Friday, 5 April 2013

Art and Science

Yesterday I attended the latest Insights and Ideas meeting, jointly run by Creative Scotland and Museums and Galleries Scotland. The topic this month was Art and Science and the meeting explored ways in which artists and scientists can work together to help communicate science to awider audience and to help bring new insights into science.

Jane Magill of the Scottish branch of the British Science Association talked about projects she has been involved in. She has worked with Kelvingrove Museum and Art Gallery in Glasgow, relating science to the artefacts and paintings in the collection. Projects have included exploring how art works are dated and how they can be conserved. She talked about the Cosmic Way Roadshow which celebrated CTR Wilson, the inventor of the cloud chamber, with an exhibition that toured Scotland from Peebles (Wilson's birthplace) to Fort William, where he did his first experiments. Cloud chambers are not only important scientifically, but the trails of the atomic particles are beautiful to look at. She also talked about the music that was composed specifically for the Cosmic Way Roadshow, which wasinspired directly by the physics involved.

Andrew Ormston of the art science collaboration ASCUS spoke next. He briefly mentioned a lot of projects where artists and scientists are collaborating together, including on an international scale. He focussed on one project that really interested me. Thisis the Grow Wild Project (still a pilot project at the minute), which will encourage people across the UK to plant wildflowers in unexpected places. Artists and creative people will be valuable in this project in helping communicate its aims and in choosing some more unusual places for planting the wildflower seeds.The project will work closely with the Kew Millenium Seed Bank to ensure that the flowers planted suit the local ecology and will offer guidelines to participants to understand enough ecology so that they know where is probably a good place for their wild flowers.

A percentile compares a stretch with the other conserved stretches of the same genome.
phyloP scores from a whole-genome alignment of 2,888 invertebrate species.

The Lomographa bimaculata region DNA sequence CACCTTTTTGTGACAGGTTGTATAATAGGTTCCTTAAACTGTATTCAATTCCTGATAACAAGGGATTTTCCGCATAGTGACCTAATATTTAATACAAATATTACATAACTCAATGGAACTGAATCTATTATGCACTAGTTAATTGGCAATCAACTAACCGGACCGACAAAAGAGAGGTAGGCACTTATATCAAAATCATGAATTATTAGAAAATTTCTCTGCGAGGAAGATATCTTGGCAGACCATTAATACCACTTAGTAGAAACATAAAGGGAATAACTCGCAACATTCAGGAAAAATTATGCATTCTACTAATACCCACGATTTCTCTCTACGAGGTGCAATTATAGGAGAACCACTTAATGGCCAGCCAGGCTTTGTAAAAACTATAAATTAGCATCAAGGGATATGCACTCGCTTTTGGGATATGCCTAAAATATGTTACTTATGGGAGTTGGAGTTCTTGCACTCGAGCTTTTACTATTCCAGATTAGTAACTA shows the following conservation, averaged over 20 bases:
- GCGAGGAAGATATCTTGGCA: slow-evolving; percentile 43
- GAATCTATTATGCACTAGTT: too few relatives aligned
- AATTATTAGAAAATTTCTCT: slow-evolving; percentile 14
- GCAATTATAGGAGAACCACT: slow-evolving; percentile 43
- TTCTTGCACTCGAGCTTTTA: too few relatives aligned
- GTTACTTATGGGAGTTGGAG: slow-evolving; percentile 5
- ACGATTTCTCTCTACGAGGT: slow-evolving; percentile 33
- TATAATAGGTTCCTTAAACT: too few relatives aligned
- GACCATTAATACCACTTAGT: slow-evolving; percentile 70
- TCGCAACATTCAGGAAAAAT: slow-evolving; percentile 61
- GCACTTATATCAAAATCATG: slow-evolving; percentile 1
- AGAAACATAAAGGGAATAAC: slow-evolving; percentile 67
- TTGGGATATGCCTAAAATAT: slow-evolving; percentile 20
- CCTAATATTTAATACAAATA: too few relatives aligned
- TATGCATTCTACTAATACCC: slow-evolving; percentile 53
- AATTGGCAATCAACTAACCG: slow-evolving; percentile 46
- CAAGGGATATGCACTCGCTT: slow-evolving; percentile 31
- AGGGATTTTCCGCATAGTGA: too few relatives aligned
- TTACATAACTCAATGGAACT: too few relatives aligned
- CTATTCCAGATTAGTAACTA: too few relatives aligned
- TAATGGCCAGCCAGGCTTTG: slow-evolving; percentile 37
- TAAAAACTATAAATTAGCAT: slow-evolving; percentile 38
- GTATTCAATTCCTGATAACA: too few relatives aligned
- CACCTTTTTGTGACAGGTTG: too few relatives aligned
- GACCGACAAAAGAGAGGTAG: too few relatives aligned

After a coffee break, Ninian Perry of the Paragon Ensemble talked about their project Torque. This interdisciplinary music and dance piece devised by dancers, musicians and scientists uses ideas from renewable energy, inclusive contemporary dance, and sonic arts to create a stimulating theatrical experience. The Ensemble also take ideas from this production into schools, using music and dance to encourage children to think creatively about science.

Finally, Professor Tom Stevenson of the Museum of Communication in Burntisland, Fife, talked about how their collections offer a very thought provoking insight into how communication has changed and how those changes affect our lives.

All in all a very stimulating and inspiring event!

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6 comments:

speedyrabbit said...

That sounds Interesting too!

Jinksy said...

Communication is the key to may things...

Michelle May-The Raspberry Rabbits said...

That does sound interesting.

Caroline Gill said...

I do find this interesting, Juliet, as I have often *felt* (no proof to back this up) that artists had more to gain from scientific collaborations than the other way round. I have just seen slides, though, of a watercolour artist at work in the Antarctic as part of a survey ship team ... so ... who knows. It sounds like it was a really stimulating day.

acreativeharbor.com said...

Wow! Such integration of ideas and science and the arts ~ good to hear this happening. ^_^

Kalantikan said...

That is a very interesting meeting for scientists and artists to work together. I am more inclined for the scientists as i have their mind preoccupation being one when i was younger. And i guess there are only few scientists who can translate their science to effective artworks. That's why i like so much the books like The Lives of a Cell, where he can write well his findings in a very layman's way.